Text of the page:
These extracurricular activities you engage in, to try and outsmart the big boys, can take up every hour in your day, and unless you just get lucky and find something obvious staring you in the face, you’re still operating from 50 to 100 percent chance when you pull the trigger. On this you can rely.

That is why so many of us, after doing the above due diligence, play crazy games with ourselves to, as I said before, pull the luck our way. We grind ourselves into talcum playing with technical and fundamentals to their limit, but they have no limit. So you draw the line somewhere in the talcum and you say “Enough!” You have to. We do our legitimate homework, and then we dabble in magic, because we are obsessive personalities and we always have to be doing something and because it numbs some of the sting of powerlessness. Powerlessness is a bottle cap under which pressurized survival chemistry is constantly being agitated. A good trader is not supposed to be emotional at all. Emotion is supposed to jinx traders, but, truth be told, the entire institution is an orgy of terror and rage.

It is said that the market is ruled by only two forces, greed and fear, but that is a very limiting statement to lay on our illustrious institution. I think the whole world is ruled by greed and fear and we, of the markets, are the ones who have come to terms with this and stepped up to the plate. Play ball! I say.

Two weeks after funky Friday I had only had one profitable day out of eight. Two of those days I stood aside, (out of fear) and watched while textbook trade after trade went through in which I could have made every penny back and more (out of greed) if only I had been my usual implacable self.

As I said before, I changed nothing about my life after funky Friday. That is to say I was taking it all in stride, but that is not to say nothing was changing. I went upside down—that means ON THE WRONG SIDE OF MARKET ACTION almost every single time I got in on a trade. That is unheard of for me. Consequently I was worrying a lot, analyzing too many graphs, reading too much commentary, listening to rumor and hearsay, which I never do, living on Captain Crunch, so not shitting, drinking too much coffee, and getting more and more timid and superstitious by the day. Everything was changing, but I was changing none of it. In other words, I lost control. I had never done that before. That certainly made it harder.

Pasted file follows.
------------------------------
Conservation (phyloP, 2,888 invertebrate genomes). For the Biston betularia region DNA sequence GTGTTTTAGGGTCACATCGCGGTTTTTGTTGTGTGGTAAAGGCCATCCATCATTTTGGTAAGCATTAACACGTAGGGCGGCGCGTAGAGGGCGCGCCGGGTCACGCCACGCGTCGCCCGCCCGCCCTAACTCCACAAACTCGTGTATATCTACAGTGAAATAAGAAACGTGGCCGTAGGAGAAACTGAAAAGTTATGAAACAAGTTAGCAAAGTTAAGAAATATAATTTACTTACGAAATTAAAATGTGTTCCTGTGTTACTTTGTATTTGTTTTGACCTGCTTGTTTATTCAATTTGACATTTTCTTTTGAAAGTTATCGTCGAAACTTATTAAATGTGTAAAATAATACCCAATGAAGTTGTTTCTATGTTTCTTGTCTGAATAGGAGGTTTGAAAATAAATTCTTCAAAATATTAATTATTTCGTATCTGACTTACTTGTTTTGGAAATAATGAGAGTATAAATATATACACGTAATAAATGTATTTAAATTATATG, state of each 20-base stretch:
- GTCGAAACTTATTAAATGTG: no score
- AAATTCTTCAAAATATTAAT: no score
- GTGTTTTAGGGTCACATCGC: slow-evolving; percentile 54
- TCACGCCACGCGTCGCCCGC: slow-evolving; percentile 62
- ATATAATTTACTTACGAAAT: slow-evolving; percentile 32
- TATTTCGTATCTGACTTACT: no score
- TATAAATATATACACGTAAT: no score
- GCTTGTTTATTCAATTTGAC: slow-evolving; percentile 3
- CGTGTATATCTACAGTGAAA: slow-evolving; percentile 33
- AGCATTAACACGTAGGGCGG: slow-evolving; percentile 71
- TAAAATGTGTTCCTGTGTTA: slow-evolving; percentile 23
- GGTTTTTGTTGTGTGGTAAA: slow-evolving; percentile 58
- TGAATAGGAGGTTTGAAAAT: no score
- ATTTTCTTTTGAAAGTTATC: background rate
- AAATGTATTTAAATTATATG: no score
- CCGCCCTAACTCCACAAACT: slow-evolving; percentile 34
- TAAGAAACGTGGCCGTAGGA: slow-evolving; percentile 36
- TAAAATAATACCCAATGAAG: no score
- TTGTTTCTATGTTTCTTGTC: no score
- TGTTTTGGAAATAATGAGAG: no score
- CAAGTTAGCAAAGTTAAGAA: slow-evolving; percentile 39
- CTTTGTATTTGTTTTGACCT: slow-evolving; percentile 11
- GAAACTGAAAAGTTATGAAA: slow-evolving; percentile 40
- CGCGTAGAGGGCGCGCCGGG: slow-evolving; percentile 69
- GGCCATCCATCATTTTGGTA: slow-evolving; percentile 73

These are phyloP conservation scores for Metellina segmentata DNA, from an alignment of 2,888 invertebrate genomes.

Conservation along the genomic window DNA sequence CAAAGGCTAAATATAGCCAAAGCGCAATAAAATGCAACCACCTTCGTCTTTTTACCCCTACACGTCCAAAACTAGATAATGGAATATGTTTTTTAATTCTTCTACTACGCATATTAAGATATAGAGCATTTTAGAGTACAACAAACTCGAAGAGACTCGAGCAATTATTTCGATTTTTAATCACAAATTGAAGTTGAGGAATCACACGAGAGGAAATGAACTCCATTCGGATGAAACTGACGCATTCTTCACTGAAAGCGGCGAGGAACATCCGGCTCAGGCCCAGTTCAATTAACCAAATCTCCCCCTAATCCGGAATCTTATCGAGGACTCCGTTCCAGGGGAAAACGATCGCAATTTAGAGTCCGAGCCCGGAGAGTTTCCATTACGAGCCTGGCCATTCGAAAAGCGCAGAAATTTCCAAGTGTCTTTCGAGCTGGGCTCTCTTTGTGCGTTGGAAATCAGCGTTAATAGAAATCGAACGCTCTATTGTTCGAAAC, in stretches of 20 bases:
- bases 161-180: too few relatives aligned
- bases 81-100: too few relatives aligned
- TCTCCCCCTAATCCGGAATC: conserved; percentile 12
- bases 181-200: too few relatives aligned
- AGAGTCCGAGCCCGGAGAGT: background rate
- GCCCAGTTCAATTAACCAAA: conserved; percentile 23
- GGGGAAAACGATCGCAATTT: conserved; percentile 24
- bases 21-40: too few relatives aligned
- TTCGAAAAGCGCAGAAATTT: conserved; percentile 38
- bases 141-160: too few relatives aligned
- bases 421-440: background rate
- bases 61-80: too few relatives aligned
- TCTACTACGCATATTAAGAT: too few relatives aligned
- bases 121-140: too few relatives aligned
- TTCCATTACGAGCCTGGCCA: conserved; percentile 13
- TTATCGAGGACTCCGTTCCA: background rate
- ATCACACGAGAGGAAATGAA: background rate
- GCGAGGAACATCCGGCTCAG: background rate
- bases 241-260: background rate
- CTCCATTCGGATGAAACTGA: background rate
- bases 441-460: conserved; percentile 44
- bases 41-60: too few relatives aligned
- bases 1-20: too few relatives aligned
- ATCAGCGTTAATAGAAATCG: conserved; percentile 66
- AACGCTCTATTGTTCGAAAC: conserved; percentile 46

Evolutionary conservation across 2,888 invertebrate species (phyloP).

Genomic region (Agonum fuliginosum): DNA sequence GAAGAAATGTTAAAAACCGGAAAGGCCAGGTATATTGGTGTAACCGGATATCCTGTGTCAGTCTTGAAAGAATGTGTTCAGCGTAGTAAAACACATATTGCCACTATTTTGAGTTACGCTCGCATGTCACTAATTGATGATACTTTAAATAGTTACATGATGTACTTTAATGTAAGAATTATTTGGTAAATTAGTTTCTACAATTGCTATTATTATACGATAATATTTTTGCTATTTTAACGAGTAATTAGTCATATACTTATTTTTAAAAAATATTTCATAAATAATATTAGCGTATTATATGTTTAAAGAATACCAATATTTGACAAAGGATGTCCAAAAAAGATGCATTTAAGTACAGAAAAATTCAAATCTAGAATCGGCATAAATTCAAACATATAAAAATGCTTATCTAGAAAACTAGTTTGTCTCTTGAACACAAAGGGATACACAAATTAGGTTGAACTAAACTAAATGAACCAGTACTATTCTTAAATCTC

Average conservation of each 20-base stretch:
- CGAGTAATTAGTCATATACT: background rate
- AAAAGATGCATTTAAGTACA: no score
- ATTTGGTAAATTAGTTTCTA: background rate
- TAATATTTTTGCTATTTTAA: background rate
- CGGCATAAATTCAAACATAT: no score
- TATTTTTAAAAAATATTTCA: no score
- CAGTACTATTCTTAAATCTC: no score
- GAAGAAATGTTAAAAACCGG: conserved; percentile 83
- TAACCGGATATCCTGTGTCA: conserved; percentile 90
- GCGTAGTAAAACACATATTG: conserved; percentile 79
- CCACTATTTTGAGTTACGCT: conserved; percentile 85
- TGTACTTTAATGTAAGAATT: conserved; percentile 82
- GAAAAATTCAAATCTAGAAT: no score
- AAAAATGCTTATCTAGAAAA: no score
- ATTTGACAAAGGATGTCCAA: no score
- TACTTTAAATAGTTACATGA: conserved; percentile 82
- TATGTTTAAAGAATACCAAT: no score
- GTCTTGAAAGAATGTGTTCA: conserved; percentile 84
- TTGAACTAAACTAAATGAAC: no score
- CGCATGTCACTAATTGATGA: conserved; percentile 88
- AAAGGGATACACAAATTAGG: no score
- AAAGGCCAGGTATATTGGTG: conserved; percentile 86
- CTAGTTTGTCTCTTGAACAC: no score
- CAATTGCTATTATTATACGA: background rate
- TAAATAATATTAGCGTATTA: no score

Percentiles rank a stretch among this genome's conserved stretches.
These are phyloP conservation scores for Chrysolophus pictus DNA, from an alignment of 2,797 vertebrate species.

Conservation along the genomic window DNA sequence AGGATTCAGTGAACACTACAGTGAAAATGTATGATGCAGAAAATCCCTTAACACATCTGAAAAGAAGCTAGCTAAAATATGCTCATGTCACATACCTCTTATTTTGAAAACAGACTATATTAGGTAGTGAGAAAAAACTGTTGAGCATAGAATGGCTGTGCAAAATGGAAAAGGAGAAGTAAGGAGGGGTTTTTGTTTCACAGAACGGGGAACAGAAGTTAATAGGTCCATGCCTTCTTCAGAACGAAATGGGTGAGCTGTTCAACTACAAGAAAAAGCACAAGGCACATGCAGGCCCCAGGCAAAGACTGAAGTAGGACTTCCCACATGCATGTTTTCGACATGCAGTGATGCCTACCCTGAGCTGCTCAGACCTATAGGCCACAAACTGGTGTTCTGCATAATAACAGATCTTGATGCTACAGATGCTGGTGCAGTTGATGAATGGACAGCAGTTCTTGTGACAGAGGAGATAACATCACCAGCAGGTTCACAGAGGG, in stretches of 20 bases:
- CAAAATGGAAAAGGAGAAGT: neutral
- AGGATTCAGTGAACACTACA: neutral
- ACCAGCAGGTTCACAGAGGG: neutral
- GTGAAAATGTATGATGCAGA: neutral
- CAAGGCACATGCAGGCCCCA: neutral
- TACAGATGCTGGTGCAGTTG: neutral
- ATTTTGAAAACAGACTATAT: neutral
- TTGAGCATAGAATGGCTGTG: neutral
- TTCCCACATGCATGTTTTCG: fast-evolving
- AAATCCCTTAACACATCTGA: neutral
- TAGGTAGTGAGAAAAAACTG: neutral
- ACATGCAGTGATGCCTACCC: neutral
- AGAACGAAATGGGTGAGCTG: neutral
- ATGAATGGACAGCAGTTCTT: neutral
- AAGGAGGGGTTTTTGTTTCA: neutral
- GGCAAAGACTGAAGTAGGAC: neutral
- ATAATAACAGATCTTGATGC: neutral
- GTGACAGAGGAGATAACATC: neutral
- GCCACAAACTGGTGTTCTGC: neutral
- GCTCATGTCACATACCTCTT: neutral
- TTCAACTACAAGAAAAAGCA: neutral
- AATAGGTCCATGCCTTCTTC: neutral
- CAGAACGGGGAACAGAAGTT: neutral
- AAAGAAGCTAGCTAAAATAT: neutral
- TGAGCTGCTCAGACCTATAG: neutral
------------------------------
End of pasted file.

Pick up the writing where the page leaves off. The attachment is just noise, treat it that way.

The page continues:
After arduous review, I decided to go back to where I was before freaky Friday (I was now calling it freaky Friday), to reconstruct myself before I fell off the planet. I reasoned that it had something to do with my pilgrimage to the fountain of human misery a.k.a. the day I tried to help the homeless. I should have listened. They didn’t want me there. I didn’t really want to be there. There. Right there, was where I fucked up.

I was riding high just before that. Things were just swell, and everything went bye-bye, after that, gone man, downhill racer. It wasn’t hard to figure out how I’d fallen. What went wrong was, I tried to fix what was not broken. I reasoned further that, to unfix what was now broken was simple…

I must now… go break what I tried to fix. 

 I jumped in my car and floor-boarded it to Ocean Beach.

It was exhilarating. I felt my lost form returning as I negotiated the traffic. I even slowed down in time to avoid being radar-ed by a cop. After that it was a stock car rally down 280 to the turn off. I left rubber all the way down Skyline. I made stop four, at the Great Highway, look like a slalom gate. I hung a right by the zoo, hooked a u-y and hard right down the avenue in a beeline for bum central.

“Those guys better be there,” I growled, through gritting teeth.